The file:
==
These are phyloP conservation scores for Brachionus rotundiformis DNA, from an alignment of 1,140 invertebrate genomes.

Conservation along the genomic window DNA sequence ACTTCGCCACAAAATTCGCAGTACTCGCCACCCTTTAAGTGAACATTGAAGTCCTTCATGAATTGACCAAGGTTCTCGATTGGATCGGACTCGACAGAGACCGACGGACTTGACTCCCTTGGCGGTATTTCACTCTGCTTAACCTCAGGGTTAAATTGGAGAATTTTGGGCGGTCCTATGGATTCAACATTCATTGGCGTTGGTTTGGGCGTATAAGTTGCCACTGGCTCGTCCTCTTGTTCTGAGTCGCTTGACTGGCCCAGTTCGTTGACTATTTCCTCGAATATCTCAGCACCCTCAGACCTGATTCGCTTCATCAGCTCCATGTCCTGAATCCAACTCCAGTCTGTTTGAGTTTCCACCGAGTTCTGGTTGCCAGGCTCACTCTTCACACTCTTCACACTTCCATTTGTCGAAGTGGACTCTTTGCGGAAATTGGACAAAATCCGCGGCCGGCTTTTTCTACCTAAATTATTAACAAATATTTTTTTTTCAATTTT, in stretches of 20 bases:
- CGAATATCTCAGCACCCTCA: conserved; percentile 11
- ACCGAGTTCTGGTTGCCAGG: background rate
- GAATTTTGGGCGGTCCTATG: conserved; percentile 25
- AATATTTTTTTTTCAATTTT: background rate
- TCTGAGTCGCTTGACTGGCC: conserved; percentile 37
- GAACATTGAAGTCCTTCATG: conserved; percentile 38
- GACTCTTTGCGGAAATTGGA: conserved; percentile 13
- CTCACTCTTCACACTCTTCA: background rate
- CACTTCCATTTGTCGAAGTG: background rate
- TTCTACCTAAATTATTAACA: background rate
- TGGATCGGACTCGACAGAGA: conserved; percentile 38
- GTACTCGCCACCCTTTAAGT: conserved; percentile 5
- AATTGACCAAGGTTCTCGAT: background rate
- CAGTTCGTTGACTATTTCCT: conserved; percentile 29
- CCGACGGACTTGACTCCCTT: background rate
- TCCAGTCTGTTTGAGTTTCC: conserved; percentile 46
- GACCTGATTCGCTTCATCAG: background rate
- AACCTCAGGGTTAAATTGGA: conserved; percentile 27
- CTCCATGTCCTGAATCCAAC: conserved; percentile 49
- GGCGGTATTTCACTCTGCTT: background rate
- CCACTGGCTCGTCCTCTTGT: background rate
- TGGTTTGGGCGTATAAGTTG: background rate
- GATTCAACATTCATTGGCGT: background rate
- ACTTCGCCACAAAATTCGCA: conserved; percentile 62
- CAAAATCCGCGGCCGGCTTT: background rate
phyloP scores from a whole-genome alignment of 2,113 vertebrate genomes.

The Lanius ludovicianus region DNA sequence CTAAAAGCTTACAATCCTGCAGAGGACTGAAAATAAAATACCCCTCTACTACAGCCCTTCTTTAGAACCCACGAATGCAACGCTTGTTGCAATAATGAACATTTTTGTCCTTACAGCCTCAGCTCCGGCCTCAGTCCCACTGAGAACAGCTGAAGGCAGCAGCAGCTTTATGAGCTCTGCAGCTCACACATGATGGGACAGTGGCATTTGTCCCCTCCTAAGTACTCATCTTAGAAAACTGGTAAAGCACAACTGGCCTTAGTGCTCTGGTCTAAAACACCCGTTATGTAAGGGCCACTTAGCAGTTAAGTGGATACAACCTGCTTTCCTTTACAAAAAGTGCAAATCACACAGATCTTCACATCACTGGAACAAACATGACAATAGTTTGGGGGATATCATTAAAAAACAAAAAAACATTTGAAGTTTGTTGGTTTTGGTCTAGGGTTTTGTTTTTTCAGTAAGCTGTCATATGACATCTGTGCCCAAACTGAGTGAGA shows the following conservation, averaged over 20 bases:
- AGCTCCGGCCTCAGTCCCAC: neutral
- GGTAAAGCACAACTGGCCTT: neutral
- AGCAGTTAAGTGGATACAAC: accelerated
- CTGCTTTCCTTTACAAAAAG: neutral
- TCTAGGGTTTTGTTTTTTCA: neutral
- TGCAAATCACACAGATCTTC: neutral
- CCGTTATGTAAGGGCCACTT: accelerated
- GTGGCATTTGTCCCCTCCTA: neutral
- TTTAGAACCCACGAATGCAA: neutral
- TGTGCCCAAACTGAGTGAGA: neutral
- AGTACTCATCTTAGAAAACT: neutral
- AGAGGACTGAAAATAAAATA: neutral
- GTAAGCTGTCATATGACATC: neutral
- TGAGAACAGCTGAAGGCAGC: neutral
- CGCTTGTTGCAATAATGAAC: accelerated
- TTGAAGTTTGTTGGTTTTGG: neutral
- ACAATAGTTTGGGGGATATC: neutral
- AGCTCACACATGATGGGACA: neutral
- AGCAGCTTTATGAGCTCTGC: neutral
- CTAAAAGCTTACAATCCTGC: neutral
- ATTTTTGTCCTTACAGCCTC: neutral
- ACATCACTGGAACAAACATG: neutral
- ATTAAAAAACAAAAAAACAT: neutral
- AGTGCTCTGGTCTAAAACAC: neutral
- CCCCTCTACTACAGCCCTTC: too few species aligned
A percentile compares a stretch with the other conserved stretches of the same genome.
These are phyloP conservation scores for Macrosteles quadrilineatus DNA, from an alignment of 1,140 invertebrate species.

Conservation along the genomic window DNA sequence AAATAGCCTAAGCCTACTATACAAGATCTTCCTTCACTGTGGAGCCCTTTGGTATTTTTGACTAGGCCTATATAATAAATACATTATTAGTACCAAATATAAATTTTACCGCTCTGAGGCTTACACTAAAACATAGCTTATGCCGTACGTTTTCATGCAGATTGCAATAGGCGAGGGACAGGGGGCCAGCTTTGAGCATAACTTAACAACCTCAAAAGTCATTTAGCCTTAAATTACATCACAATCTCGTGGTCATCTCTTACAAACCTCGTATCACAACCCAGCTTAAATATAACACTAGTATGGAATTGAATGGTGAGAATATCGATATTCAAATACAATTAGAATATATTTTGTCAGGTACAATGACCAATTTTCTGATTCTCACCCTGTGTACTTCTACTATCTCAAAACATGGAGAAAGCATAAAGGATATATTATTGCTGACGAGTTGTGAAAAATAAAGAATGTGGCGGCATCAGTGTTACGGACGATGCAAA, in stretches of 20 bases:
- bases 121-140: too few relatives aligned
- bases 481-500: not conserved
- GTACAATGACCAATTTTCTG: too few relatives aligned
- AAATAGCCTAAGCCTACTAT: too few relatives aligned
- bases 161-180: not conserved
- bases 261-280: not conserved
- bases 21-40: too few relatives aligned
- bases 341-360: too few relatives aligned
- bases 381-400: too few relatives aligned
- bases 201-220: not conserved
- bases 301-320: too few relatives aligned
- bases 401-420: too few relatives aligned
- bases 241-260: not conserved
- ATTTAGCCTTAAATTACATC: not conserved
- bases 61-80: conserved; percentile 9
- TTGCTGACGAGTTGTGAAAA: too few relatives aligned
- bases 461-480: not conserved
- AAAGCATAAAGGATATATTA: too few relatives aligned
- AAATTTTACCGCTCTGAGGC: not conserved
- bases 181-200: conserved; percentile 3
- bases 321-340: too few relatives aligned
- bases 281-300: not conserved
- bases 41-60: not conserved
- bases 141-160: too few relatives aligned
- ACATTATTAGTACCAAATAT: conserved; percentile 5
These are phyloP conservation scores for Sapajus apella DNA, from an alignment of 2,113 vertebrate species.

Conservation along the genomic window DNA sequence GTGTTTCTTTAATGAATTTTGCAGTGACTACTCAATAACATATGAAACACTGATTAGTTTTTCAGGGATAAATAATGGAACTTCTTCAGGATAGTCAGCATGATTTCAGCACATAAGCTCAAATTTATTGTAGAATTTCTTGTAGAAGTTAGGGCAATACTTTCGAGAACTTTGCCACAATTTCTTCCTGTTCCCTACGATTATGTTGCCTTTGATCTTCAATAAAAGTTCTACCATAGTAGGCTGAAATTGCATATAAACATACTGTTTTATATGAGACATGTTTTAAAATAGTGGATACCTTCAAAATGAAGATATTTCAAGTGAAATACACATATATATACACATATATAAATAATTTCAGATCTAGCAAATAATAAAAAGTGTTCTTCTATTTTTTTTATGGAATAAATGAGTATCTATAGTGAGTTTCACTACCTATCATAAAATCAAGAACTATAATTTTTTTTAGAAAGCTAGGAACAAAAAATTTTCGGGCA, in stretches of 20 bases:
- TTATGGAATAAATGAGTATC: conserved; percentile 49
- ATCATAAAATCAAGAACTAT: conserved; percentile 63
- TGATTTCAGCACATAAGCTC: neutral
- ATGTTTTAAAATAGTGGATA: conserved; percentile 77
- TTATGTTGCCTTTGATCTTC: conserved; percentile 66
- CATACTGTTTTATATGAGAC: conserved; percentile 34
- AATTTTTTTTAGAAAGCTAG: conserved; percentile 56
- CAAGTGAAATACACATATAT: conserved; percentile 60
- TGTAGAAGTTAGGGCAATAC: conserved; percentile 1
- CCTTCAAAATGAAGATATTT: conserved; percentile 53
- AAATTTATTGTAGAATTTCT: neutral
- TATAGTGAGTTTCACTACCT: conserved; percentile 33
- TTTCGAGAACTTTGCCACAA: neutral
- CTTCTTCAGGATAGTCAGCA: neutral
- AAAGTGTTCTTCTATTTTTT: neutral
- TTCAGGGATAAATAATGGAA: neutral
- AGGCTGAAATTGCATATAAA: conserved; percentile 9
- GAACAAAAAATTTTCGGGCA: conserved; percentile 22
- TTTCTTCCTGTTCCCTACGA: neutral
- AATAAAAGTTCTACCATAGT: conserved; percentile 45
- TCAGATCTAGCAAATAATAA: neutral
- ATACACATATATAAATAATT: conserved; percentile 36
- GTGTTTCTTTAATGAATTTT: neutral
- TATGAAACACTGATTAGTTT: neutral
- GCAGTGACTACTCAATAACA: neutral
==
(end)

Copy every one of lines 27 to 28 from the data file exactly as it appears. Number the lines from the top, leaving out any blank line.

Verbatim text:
- CAAAATCCGCGGCCGGCTTT: background rate
phyloP scores from a whole-genome alignment of 2,113 vertebrate genomes.